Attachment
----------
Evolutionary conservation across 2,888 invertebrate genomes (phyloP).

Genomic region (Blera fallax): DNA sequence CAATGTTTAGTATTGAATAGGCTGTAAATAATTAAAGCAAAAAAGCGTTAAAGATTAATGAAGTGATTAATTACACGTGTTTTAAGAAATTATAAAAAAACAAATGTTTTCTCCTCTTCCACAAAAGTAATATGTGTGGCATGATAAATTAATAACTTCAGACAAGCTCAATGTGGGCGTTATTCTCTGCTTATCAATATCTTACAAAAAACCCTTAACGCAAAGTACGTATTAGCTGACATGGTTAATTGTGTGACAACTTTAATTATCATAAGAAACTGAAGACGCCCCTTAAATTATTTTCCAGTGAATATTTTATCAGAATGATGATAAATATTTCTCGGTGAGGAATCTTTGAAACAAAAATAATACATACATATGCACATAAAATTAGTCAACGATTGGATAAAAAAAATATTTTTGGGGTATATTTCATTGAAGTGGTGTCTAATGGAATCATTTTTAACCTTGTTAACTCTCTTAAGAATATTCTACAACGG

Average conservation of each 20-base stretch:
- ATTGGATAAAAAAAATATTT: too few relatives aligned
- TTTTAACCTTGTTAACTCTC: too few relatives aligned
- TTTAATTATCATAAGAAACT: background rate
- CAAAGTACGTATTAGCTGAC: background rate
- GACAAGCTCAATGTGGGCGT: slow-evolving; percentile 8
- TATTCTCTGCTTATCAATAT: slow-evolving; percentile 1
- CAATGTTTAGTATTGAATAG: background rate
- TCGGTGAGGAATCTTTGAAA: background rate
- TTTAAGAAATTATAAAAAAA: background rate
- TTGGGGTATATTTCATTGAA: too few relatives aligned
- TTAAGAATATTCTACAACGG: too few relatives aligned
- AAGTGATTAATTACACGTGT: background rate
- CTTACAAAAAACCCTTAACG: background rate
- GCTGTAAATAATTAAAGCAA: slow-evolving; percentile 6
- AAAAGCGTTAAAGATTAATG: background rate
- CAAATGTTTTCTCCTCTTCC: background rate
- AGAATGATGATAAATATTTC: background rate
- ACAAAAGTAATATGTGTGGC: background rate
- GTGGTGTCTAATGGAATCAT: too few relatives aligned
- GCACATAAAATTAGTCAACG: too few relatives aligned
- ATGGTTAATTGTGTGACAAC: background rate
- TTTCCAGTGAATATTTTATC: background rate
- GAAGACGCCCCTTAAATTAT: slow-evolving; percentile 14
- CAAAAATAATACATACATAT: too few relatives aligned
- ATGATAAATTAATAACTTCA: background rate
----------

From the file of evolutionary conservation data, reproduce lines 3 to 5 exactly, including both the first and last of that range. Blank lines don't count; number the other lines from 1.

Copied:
Average conservation of each 20-base stretch:
- ATTGGATAAAAAAAATATTT: too few relatives aligned
- TTTTAACCTTGTTAACTCTC: too few relatives aligned